Thank you. I am fairly certain it was a copy of Electronics Experimenter’s Handbook from late in 1988. I found a couple of copies archived on-line for download as PDFs and others for sale, but not the one I had. It was a publication of Popular Electronics. I thought perhaps the circuit I used might have appeared in an earlier issue of Popular Electronics, and I have downloaded those magazines back to 1985, but have not found the schematic I used. I did find a capacitor tester with a somewhat similar circuit based on a 555 configured in the monostable mode. That circuit did not have an LED with a current limiting resistor for the output, but it was to be linked to an oscilloscope or a counter. I am just pleased to know what makes my tester work, and to be able to share what I learned with …

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    Thank you. I am fairly certain it was a copy of Electronics Experimenter’s Handbook from late in 1988. I found a couple of copies archived on-line for download as PDFs and others for sale, but not the one I had. It was a publication of Popular Electronics. I thought perhaps the circuit I used might have appeared in an earlier issue of Popular Electronics, and I have downloaded those magazines back to 1985, but have not found the schematic I used. I did find a capacitor tester with a somewhat similar circuit based on a 555 configured in the monostable mode. That circuit did not have an LED with a current limiting resistor for the output, but it was to be linked to an oscilloscope or a counter. I am just pleased to know what makes my tester work, and to be able to share what I learned with others who would like to have an inexpensive capacitor tester that is effective for determining the capacitance value, even though it does not give internal resistance or leakage information.

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  • Curing 2-cycle Engine Problems

    My guess would have been a float that does not cause the carburetor needle valve to seal. A new carburetor should preclude that, unless you mean a used carburetor new to this machine. As concerns valves in 2-cycle engines, there is a reed valve that is a flap of spring steel over a port. The fuel mixture can be pulled through it into the crankcase, but the valve closes when the oressure in the crankcase rises as the piston is on the downward stroke. Otherwise, the engine has ports without valves. If the float is older, it can get heavy and it does not float. Does the gas run through the engine only when you are trying to start it, or whenever there is gas in the twnk?

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  • Phil B commented on Phil B's instructable 555 Capacitor Tester
    555 Capacitor Tester

    You got me looking. I usually see 555 projects that are making LEDs blink on and off. Here is a site with some really practical 555 projects. https://www.nutsvolts.com/magazine/article/using-the-555-timer-ic-in-special-or-unusual-circuits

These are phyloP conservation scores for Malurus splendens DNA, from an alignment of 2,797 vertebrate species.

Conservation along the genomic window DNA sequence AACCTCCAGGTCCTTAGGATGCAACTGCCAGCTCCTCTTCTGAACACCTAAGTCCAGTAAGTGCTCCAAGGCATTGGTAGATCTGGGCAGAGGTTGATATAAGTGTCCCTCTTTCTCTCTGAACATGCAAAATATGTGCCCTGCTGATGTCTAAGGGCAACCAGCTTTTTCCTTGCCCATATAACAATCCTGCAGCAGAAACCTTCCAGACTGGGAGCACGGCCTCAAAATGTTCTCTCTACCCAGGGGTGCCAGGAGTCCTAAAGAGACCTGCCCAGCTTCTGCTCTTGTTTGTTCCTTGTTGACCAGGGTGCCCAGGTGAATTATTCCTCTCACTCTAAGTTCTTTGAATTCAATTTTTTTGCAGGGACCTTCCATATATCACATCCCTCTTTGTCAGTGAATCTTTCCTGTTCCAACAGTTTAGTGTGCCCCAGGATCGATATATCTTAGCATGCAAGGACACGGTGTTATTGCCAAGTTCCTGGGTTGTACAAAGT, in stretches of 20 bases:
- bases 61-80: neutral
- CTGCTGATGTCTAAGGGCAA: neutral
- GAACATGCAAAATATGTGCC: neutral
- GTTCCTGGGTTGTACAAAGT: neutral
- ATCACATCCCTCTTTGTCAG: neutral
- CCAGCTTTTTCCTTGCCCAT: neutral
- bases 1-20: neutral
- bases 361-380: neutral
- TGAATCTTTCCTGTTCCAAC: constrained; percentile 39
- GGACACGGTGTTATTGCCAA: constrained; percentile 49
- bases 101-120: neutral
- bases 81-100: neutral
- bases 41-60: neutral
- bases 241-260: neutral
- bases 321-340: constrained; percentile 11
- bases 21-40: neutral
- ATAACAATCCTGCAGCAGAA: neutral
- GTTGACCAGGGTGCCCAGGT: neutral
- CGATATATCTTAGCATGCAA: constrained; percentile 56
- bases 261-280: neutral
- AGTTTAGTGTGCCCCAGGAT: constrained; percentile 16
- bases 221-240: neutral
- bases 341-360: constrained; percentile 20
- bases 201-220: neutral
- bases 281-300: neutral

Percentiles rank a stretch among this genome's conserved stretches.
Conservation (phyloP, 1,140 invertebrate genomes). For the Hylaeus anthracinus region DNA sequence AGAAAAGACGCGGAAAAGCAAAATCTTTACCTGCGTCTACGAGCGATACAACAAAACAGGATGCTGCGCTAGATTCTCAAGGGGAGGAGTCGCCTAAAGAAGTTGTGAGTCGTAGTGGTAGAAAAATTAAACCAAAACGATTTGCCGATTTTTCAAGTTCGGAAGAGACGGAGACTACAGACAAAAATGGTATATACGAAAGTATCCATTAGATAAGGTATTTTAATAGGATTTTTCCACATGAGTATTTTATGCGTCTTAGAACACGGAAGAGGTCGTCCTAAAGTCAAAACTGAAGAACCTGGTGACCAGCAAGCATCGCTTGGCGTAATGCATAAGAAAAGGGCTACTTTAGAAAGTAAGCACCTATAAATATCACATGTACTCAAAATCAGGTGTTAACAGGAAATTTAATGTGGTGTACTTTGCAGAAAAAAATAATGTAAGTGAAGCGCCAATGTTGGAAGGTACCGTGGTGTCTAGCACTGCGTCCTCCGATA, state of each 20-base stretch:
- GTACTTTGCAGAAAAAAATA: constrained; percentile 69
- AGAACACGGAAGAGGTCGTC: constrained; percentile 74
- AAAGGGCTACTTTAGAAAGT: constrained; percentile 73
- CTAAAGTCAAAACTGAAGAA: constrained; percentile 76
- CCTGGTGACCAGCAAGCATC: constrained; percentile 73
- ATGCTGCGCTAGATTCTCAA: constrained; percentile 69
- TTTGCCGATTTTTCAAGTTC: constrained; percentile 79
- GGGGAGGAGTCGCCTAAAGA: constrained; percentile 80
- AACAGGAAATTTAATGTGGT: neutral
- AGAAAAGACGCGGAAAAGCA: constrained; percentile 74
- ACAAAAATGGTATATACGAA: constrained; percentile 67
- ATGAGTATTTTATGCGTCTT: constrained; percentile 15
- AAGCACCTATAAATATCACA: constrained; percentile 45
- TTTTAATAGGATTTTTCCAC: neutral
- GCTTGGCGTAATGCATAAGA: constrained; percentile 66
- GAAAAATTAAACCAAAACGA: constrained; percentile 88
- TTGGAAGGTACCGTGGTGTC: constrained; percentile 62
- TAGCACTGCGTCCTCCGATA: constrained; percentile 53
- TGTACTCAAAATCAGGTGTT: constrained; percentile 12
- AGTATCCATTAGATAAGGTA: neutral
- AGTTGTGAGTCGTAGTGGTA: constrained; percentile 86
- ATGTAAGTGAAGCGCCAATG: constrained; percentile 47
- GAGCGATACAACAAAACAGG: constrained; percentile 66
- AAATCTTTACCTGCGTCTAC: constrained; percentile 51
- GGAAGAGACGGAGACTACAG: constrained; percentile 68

Thank you. I think it may have been Electronics Experimenter’s Handbook, or something like that, maybe Electronics Experimenter. It would have been from late in 1988, I think. I do not think it was 1989. It was not a monthly, but perhaps a quarterly. We gave away a bunch of things to a resale store to benefit Habitat for Humanity. Recently I found all of the Popular Electronics magazines I gave away on-line as downloads, but I did not find the one with the 555 capacitor tester. The “article” is only a couple of inches high in the middle of a page. I think the magazine offered something like 100 basic circuits to build.

    Very interesting. Thank you.

    So far I have not needed to count that far. It was an illustration. But, I have not used a timing device. Rather, i just count 1-one thousand, 2-one thousand, 3-one thousand. It is accurate enough, especially, since a capacitor can be quite a bit less or quite a bit more than specified and do its job quite well. In case you are wondering, I read that in an electronics textbook.

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  • Phil B commented on Phil B's instructable 555 Capacitor Tester
    555 Capacitor Tester

    Thank you for your comment.

    Thank you. I am sure you know more about them than I do. I often read how versatile 555s are, and that makes me think I need know more about them. It was while learning more about them that I began to think my capacitor tester from 30 years ago is actually a basic monostable multivibrator, and many people who have wanted a capacitor tester can have their own very easily. Thank you for looking at this.

    I enjoy reading about and experimenting with electronics a little, but you are far beyond my level. Thank you.